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Data on the lives of people with learning disabilities in Scotland: short term actions for change

This report accompanied by Learning Disability Data – Looking Beyond Scotland (Background Report), represent the first outputs from our second programme of research looking at the lives of people with learning disabilities. 

Whilst our previous programme of work highlighted barriers and inequalities, this programme is aimed at finding solutions and evidence to enable change. This starts with this report, where we have taken a closer look at the data sources which currently exist in Scotland, to focus in on what we know and don’t know about people with learning disabilities and explore how the data that we have available can be improved.  

We have set out three initial actions that could take place in the short-term to support the continuous improvement of the evidence base in Scotland. These recommended actions are concerned with making the most of data that does, or soon will, exist and is under the control of the Scottish Government and its public sector partners in Scotland. 

Recommendations:  

  1. Responsibilities to be clarified in relation to the publication of Learning Disability Statistics Scotland (LDSS) which has not been published since 2019 to ensure that this data is fit for purpose and continues to be published in full, with the added value of now being collected as part of the wider Public Health Scotland (PHS) SOURCE Social Care data collection realised. 
  2.  Make the most of the potential of existing data, particularly the undertaking of more routine linkage of established existing data relating to the lives and experiences of people with learning disabilities. This should be prioritised and outputs made available on a regular basis. 
  3.  The Scottish Government and partners in PHS and the National Health Service (NHS) should actively consider how they could collate relevant data from General Practices (GPs), alongside how data from the new annual health checks will be used to monitor and report on the health of people with learning disabilities. People with learning disabilities must have the opportunity to understand and contribute to the decision making process around this, including the bringing together of this data in order to build a national register of people with a learning disability.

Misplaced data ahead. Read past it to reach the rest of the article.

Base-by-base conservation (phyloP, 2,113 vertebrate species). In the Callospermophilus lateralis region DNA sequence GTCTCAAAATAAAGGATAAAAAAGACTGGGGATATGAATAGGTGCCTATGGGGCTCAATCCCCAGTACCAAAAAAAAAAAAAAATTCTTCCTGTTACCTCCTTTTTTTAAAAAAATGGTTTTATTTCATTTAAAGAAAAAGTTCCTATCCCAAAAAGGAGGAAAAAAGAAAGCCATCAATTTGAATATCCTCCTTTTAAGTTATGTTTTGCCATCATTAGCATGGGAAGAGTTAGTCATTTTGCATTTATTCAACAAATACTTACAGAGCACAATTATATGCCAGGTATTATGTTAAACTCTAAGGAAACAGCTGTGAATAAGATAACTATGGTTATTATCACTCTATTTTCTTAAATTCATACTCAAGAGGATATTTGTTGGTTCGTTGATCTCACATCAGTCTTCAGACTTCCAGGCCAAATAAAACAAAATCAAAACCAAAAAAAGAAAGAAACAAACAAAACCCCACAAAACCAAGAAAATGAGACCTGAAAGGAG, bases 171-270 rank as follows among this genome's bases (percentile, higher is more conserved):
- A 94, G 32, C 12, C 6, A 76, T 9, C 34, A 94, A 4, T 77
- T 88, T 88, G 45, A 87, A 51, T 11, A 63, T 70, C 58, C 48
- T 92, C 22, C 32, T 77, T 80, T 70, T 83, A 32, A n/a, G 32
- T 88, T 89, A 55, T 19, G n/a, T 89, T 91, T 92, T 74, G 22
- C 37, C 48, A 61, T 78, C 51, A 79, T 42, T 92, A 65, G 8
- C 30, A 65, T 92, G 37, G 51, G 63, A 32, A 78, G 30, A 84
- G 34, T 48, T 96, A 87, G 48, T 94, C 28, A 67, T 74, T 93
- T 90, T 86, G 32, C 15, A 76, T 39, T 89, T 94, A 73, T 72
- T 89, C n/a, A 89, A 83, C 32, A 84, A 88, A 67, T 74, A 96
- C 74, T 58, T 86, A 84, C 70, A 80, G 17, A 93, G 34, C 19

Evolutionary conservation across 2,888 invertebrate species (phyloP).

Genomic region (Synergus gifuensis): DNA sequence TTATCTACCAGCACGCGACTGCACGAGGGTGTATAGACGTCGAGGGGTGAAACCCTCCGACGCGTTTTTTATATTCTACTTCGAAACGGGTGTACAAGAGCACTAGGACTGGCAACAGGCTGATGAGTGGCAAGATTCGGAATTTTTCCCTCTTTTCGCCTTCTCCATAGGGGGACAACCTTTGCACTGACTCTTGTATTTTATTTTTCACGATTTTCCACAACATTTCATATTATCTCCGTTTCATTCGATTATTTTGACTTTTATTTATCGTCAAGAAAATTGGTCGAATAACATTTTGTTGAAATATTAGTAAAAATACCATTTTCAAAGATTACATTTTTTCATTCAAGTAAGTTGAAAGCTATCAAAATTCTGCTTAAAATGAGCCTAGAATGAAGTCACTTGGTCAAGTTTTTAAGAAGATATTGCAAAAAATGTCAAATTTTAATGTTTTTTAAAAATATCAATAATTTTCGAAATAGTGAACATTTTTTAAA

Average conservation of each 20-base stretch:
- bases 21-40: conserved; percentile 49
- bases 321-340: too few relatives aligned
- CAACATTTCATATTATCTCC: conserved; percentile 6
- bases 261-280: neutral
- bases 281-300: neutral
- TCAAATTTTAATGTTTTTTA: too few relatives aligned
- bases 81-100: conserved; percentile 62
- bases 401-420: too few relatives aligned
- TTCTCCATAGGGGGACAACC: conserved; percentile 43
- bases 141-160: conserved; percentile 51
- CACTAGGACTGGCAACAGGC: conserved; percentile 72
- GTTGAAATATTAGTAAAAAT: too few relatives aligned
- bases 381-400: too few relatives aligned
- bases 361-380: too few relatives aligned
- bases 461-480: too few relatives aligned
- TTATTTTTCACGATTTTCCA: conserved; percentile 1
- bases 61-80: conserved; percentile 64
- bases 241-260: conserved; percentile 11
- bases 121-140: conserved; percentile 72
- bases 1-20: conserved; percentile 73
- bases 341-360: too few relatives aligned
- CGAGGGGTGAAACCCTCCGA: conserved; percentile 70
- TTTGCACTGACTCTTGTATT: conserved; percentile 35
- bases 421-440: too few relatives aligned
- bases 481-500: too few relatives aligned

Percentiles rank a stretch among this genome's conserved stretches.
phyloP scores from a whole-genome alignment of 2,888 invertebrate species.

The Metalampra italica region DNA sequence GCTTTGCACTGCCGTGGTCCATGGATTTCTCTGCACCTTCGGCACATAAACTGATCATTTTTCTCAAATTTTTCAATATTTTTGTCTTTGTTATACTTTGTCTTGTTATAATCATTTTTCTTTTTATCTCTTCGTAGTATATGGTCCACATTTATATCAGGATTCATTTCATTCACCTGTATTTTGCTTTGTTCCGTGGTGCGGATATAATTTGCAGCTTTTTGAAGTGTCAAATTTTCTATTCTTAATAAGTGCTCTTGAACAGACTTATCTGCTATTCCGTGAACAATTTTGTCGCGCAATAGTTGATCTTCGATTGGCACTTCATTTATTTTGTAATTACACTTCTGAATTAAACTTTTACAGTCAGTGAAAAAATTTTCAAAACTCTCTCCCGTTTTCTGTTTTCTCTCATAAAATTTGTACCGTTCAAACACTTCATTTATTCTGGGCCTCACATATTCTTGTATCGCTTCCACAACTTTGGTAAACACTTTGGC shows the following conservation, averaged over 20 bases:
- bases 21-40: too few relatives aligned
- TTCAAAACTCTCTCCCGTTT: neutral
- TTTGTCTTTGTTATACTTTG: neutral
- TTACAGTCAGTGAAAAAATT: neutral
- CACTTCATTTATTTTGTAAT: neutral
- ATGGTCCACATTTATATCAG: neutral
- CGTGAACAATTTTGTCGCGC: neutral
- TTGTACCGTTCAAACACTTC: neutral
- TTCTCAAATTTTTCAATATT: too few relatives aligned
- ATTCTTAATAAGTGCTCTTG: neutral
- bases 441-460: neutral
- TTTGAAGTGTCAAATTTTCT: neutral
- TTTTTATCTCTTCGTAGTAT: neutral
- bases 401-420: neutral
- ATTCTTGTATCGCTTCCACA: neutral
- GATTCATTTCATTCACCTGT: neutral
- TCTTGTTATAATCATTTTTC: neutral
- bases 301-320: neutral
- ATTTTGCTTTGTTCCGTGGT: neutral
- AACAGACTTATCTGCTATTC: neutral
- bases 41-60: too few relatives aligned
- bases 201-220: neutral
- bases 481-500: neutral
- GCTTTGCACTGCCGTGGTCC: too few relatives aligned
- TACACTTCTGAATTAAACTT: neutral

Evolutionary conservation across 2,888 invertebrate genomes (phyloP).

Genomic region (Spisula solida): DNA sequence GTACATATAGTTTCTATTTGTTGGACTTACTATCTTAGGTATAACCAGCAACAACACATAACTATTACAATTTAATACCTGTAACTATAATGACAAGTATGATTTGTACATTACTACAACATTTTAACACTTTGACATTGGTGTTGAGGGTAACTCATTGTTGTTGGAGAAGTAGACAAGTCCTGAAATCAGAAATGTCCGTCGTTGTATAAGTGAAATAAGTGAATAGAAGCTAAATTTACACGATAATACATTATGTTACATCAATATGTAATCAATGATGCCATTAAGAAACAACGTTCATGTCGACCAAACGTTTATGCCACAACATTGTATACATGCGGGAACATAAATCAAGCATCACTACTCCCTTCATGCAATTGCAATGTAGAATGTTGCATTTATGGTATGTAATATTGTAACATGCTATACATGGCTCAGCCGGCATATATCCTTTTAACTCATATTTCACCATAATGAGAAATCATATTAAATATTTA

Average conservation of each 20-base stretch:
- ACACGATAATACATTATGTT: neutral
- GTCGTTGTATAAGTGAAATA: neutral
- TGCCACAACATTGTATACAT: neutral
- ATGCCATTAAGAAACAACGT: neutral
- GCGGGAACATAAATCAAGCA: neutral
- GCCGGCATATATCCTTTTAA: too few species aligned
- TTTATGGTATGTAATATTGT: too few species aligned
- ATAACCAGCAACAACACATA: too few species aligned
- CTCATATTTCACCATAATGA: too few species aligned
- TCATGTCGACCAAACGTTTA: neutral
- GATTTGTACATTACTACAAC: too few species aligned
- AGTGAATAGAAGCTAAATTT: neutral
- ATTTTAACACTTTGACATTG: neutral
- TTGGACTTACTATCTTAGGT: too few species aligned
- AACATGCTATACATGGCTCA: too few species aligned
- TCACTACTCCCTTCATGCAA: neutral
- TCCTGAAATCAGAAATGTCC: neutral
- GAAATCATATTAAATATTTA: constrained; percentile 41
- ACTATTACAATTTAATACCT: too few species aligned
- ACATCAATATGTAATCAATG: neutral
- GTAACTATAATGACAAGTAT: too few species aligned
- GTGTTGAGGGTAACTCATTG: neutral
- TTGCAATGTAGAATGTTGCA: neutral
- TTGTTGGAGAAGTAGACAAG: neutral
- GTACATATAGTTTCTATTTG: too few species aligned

Authors

David Jack is a Statistician on a part-time secondment from Research Data Scotland.

Ciara is an Associate Economist at the Fraser of Allander Institute. She has a broad research experience across different areas including poverty and inequality, the voluntary sector, health, education, trade, and renewables and climate change. Ciara has an MSc in Applied Economics (Distinction) and a first-class BA Honour’s degree in Economics and Finance, both from the University of Strathclyde.

Emma Congreve is a Principal Knowledge Exchange Fellow and Deputy Director at the Fraser of Allander Institute. Emma's work at the Institute is focussed on policy analysis, covering a wide range of areas of social and economic policy.  Emma is an experienced economist and has previously held roles as a senior economist at the Joseph Rowntree Foundation and as an economic adviser within the Scottish Government.

Chirsty is a Knowledge Exchange Associate at the Fraser of Allander Institute where she primarily works on projects related to employment and inequality.

Part of Collection

The Fraser of Allander Institute is delighted to embark on this long-term project aiming to shine a light on the support systems in place for adults with learning disabilities in Scotland – both from government and wider society.